The final component is the webpage’s URL. This is found at the top of the browser. Make sure you copy the entire URL, even if it is quite long; doing so will ensure the reader can find this exact webpage.

 

Visual: The screen changes to the following reference entry:

American Counseling Association. (n.d.). About us. https://www.counseling.org/about-us/about-aca

  • No publication date & Organizational author

Audio: Now that we have all of the information, we can create the reference entry. Here you can see that I’ve included the organization’s name as the author. This webpage doesn’t have a publication year, so we’ll use “n.d.” Next appears the title in sentence case and italicized. Finally, I’ve completed the entry with the direct URL of the webpage, although I have not included a site name, since the site name would be the same as the author.

Before we move on, I want to pause for one additional tip:

 

Visual: The screen changes to the following reference entry:

American Counseling Association. (n.d.). About us. Retrieved March 28, 2020, from https://www.counseling.org/about-us/about-aca

Audio: If the content of a webpage is likely to change or meant to change over time, APA allows writers to include the retrieval date, meaning the date you accessed the webpage. Use your best judgment to determine if this retrieval information is needed, basing your decision on your knowledge of the webpage’s content.

 

Visual: Slide changes to screenshots of another webpage. They look like the following, and as each is discussed they are highlighted:

 

Mayoclinic.org/healthy-lifestyle/adult-health/in-depth/5-dos-and-donts-for-staying-motivated/art-20270835

 

Mayo Clinic

 

 

5 do’s and don’ts for staying motivated

Recognizing the meaning behind your motivation will help you stick with your health goals—Even when times get tough. Learn five do’s and don’ts for staying motivated.

 

 

By Mohamed A. Osman

 

December 16, 2016

 

….

©1998-2020 Mayo Foundation for Medical Education and Research (MFMER). All rights reserved.

 

 

Audio: Let’s look at one more example of a webpage reference entry, this time of a page that has an individual author. Here, we can see that this webpage is from the Mayo Clinic website, but it lists M. A. Osman as the author. We can also see a specific published date, December 15, 2016, for this webpage.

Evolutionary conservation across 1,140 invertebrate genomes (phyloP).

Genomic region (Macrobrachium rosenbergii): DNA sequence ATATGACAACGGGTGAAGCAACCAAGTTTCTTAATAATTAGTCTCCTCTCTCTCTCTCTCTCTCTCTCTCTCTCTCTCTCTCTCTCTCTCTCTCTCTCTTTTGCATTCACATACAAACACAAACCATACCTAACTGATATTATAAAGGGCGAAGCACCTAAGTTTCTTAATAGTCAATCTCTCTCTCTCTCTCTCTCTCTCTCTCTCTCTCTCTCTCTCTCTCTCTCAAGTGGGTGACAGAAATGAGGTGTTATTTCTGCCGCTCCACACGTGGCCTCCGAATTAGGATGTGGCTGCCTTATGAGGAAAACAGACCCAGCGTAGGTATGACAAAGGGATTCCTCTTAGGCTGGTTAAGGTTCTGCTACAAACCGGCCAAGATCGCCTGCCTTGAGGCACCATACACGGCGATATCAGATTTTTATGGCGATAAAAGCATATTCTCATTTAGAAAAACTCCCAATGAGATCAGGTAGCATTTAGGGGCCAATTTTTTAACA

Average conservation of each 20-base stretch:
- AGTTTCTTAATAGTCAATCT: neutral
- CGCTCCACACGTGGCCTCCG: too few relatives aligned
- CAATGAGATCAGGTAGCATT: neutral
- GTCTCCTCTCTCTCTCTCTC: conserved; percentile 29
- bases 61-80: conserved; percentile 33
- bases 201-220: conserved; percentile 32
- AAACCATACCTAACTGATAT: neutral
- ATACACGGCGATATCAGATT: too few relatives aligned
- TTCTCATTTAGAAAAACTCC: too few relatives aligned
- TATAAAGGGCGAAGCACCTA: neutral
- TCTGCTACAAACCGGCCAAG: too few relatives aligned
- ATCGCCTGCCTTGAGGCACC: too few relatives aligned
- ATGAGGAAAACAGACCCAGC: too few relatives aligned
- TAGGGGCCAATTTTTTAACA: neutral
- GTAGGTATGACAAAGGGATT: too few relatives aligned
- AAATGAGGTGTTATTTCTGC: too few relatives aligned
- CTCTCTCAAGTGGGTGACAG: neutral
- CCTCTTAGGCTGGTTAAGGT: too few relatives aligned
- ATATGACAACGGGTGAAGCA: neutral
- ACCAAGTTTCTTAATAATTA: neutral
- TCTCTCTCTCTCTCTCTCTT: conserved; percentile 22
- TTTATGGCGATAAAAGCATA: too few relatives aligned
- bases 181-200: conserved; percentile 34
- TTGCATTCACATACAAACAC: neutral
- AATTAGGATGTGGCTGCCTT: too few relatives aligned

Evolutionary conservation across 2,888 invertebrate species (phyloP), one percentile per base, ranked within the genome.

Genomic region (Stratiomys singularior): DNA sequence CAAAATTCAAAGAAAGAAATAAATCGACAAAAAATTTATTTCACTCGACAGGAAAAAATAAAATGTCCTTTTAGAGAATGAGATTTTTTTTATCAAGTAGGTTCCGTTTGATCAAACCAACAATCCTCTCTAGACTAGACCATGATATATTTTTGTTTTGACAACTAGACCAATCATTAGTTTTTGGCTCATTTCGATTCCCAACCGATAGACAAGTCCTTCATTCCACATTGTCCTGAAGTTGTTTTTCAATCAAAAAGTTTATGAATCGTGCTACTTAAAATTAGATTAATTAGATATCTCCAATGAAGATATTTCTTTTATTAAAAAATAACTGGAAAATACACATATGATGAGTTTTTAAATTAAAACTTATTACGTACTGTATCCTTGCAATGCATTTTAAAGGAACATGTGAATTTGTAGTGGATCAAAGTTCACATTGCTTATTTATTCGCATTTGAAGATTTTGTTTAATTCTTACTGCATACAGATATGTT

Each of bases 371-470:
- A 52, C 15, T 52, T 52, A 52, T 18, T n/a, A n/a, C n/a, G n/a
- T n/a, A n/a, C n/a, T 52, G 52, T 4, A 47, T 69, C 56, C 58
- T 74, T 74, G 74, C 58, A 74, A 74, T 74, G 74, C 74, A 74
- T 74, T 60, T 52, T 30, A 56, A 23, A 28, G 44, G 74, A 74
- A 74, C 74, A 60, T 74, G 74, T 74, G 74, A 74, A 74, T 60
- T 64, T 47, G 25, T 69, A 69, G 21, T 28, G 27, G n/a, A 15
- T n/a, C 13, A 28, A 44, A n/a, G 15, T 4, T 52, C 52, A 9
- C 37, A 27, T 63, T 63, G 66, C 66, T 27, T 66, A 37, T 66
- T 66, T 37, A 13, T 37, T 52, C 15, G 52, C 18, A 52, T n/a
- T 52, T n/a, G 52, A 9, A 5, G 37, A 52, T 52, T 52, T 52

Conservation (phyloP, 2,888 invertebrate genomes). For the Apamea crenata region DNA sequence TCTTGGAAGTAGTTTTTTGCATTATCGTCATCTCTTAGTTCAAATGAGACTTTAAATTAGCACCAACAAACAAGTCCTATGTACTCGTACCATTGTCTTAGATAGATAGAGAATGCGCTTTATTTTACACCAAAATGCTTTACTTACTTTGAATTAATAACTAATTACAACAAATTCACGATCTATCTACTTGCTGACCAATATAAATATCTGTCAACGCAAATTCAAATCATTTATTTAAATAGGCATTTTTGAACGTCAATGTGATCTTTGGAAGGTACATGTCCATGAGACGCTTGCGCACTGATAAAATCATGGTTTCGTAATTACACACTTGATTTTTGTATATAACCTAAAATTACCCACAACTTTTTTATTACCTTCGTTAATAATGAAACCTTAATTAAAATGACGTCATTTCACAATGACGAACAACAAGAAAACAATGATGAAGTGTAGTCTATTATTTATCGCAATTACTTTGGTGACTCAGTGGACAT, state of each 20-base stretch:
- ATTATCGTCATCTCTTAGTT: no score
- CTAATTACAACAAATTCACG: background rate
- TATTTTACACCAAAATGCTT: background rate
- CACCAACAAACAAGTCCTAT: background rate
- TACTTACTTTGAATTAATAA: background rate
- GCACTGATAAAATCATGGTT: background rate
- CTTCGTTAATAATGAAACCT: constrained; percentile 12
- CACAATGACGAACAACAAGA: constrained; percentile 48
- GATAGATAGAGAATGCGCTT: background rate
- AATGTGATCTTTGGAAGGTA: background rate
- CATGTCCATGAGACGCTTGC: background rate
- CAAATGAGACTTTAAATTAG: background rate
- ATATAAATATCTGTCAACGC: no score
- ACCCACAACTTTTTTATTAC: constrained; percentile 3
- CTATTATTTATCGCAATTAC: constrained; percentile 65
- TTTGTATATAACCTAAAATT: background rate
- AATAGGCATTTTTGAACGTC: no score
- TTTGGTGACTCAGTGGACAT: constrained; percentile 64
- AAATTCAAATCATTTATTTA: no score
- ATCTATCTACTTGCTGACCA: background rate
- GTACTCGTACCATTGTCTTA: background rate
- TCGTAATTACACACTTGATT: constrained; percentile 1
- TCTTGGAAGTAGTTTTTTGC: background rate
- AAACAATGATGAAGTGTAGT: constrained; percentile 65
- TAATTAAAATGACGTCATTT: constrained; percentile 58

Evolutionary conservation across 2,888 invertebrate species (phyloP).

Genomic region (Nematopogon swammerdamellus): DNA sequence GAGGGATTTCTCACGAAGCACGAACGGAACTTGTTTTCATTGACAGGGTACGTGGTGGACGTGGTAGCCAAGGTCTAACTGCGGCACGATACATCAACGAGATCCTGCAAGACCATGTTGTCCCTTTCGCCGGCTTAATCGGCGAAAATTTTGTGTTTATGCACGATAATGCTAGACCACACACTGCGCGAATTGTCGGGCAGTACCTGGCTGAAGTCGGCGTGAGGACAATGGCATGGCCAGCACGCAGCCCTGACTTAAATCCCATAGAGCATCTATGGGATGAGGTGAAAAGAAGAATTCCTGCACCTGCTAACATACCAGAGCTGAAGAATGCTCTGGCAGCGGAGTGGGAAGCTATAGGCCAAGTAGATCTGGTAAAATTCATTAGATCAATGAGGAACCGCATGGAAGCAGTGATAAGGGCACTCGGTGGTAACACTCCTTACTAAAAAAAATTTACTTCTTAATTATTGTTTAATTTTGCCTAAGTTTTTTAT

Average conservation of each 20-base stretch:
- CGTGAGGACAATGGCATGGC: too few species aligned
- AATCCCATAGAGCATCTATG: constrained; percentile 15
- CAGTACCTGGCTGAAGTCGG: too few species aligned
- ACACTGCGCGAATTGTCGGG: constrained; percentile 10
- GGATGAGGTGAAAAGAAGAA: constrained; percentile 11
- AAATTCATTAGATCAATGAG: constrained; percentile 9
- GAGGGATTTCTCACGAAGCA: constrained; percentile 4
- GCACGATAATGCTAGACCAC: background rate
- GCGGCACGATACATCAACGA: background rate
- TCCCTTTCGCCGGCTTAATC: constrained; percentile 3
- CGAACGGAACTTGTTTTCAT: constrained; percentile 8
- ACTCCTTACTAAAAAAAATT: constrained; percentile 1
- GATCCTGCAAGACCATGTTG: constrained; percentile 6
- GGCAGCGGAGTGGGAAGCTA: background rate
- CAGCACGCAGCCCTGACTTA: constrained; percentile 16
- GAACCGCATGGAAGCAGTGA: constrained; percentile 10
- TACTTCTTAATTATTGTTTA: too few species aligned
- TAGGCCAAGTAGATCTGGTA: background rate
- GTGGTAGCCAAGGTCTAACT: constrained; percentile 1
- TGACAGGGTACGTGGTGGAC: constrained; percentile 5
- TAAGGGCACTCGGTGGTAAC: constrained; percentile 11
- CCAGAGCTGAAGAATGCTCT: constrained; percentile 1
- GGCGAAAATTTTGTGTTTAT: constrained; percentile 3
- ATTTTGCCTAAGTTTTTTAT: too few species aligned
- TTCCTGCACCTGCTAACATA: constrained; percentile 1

Visual: Slide changes to the following:

Osman, M. A. (2016, December 15). 5 do’s and don’ts for staying motivated. Mayo Clinic.https://www.mayoclinic.org/healthy-lifestyle/adult-health/in-depth/5-dos-and-donts-for-staying-motivated/art-20270835

  • Publication date & Individual author

 

Audio: Here is the resulting reference entry. It looks a little different than our previous example because we have an individual author listed, along with the specific date the webpage was published. This entry also includes the site name, Mayo Clinic, because there is an individual author.

I know reference entry formatting can be overwhelming at first, so be sure to follow our suggestions.

 

Visual: The screen changes to displaying the following bullets as the speaker discusses them:

  • Take it each section at a time
  • Follow examples
  • Keep in mind our tips
  • Pay close attention to formatting and punctuation
  • Ask if you have questions!

Audio:Approach the reference entry a section at a time; follow the examples on our website, in this video, and in the APA Manual; keep in mind the tips we’ve discussed; pay close attention to formatting and punctuation; and ask if you have questions—we’re happy to help!

 

Visual: The screen changes to an ending slide a background image with a person typing on a laptop and a notebook and pencil, along with the Walden University Writing Center logo. The email address writingsupport@waldenu.edu appears on the screen.